The following is a guest post written by Sarah Mackenzie of Amongst Lovely Things.
What if we’ve got it all wrong?
What if it doesn’t matter which books we use, which history projects we take on, how many lessons of math we accomplish in a year?
Homeschoolers spent an inordinate amount of time thinking about “curriculum,” but what if, when we compare spelling programs and choose math books, we aren’t really talking about curriculum at all?
Curriculum isn’t something we buy. It’s something we teach. Something we embody. Something we love. It is the form and content of our children’s learning experiences.
Saxon Math isn’t the curriculum. It’s just the book that we use to teach the actual curriculum, which is: math.
If we started thinking about our children’s learning in terms of what we hope they will come to encounter in any given year rather than thinking of getting through a particular book or “covering” material, we free ourselves to learn far more than we could by binding ourselves to a set published resource. Of course we will use such resources to reach our goals — but the resource will be our servant, not our master.
Authors of curriculum resources are often wise and helpful in setting general standards and goals, but no one knows our particular children better than we do. No curriculum publisher could possibly understand our hopes and dreams for them — their strengths, their weaknesses, the longings of their hearts.
We, however, do.
Why trade that out for 36 weeks of someone else’s?
We are an anxious bunch, we homeschoolers. We fret and worry over how much of the curriculum we can cover in a year.
But curriculum cannot be covered anymore than we could hope to go over all the mysteries of the universe in 12 academic years.
Curriculum is life, and life cannot be contained within the pages of a book. Let’s not shrink this down from the splendor that it actually is. We have the opportunity here for wide expansive learning.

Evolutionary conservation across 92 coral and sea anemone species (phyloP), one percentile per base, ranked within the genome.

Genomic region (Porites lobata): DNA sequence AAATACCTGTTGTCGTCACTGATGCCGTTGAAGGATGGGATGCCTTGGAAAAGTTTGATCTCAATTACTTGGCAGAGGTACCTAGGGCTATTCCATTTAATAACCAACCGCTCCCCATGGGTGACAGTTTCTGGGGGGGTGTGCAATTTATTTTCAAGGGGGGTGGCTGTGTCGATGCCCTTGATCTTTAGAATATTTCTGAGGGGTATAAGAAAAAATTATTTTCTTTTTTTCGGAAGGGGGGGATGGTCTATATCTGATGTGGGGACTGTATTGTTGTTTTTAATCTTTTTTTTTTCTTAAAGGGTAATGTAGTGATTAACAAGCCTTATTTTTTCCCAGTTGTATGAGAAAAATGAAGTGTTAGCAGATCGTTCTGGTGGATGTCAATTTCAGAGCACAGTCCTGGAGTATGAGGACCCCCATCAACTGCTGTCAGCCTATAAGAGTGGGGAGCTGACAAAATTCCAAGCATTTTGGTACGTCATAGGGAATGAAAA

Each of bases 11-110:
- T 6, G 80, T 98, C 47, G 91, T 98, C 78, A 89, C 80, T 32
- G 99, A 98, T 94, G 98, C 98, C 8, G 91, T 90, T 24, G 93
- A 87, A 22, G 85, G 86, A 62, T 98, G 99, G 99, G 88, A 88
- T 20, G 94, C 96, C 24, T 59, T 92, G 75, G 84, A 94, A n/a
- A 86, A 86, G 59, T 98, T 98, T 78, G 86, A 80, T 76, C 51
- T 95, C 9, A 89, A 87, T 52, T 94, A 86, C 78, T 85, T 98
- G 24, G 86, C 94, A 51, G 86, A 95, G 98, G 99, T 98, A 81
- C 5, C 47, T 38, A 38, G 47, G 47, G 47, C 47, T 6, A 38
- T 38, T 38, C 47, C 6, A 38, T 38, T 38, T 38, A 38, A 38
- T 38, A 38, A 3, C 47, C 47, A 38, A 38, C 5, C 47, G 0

When our children look back on their childhood, what are they most likely to remember with pleasure? The history paper on the Hundred Years War? Or the family trip to the local museum taken on a rainy afternoon? The chapter in the science book about waterfowl, or the trumpeter swans seen on a weekend hike?
Intellectual learning is of tremendous value, of course, but in our seeking after it, let us not forget the importance of poetic knowledge. Poetic knowledge is that which we can only acquire through real experience — the rich deep knowing that happens down in our bones.
Those afternoons we forego the usual schedule to volunteer at a soup kitchen or shovel snow for the sick neighbor are of no less value than academic work. We know this at our core, but we forget when we get right down to the daily grind.
We give lip service, saying that we value service projects or family leisure but then leaving no room in our schedules for doing puzzles, taking long afternoon strolls, or making meals for the mom with a new baby down the street.
Instead: live life. Fill it to the brim with love. Take your time, and talk about everything. Doing this in front of our kids, doing this with our kids — this is the essence of poetic knowledge.
I’m not suggesting that we tack this on to our already crammed schedules. I’m suggesting that we clear the way and MAKE room. Forget about getting through every single lesson in the book between September and May. Do the next lesson, do it well, and give it our all.
But then do something else.
Don’t let published resources be the master of the curriculum. When we realize that our family camping trip is ripe with learning opportunities, we come to value that week in August as much as we value a productive academic week in January.
Once we understand that the curriculum is actually far, far bigger than any published resource could ever be, the opportunities to let all of life become teacher explode before us. The doors of learning fling wide.
Our children are indeed learning all the time — sometimes it’s academic, sometimes it’s poetic. Our children need both. Let’s not slide into thinking that nothing is happening if we aren’t hitting the books.
The real curriculum, after all, is the curriculum of life.
How do you embrace the curriculum of life in your family?